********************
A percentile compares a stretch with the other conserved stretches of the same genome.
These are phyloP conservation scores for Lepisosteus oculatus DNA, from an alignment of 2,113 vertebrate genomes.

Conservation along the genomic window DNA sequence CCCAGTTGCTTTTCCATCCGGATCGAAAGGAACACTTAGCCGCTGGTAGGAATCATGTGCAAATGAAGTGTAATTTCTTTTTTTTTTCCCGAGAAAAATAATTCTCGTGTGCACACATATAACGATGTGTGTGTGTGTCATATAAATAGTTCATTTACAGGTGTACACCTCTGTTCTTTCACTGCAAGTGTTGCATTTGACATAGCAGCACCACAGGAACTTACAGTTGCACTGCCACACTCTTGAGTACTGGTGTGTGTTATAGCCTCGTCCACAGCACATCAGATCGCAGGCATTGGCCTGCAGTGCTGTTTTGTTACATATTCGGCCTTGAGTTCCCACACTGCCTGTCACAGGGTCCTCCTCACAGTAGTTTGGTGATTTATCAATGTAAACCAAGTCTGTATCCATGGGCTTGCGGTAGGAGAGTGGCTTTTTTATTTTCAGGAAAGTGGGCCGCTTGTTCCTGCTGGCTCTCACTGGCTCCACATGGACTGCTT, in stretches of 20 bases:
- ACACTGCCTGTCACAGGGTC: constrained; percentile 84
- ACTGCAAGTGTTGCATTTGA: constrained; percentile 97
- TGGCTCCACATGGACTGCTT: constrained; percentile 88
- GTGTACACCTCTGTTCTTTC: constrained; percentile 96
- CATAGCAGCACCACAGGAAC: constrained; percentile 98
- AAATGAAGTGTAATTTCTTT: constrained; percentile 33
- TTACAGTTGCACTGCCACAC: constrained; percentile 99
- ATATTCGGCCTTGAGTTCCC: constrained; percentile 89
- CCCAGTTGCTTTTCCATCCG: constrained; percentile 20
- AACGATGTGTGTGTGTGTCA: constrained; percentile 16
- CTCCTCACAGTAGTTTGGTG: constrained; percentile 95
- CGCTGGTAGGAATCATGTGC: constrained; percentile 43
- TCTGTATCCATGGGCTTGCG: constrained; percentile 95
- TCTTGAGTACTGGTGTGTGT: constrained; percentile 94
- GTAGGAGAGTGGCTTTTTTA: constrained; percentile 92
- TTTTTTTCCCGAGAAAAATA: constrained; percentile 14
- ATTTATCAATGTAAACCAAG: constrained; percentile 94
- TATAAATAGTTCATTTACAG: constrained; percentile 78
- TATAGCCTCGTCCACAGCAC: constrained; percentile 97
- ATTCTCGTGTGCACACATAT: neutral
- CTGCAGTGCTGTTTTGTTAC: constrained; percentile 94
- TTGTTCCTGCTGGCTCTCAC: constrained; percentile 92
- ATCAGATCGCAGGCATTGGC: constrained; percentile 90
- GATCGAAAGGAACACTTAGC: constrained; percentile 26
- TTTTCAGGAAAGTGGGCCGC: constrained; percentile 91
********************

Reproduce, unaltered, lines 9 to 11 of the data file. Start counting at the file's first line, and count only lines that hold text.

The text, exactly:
- AAATGAAGTGTAATTTCTTT: constrained; percentile 33
- TTACAGTTGCACTGCCACAC: constrained; percentile 99
- ATATTCGGCCTTGAGTTCCC: constrained; percentile 89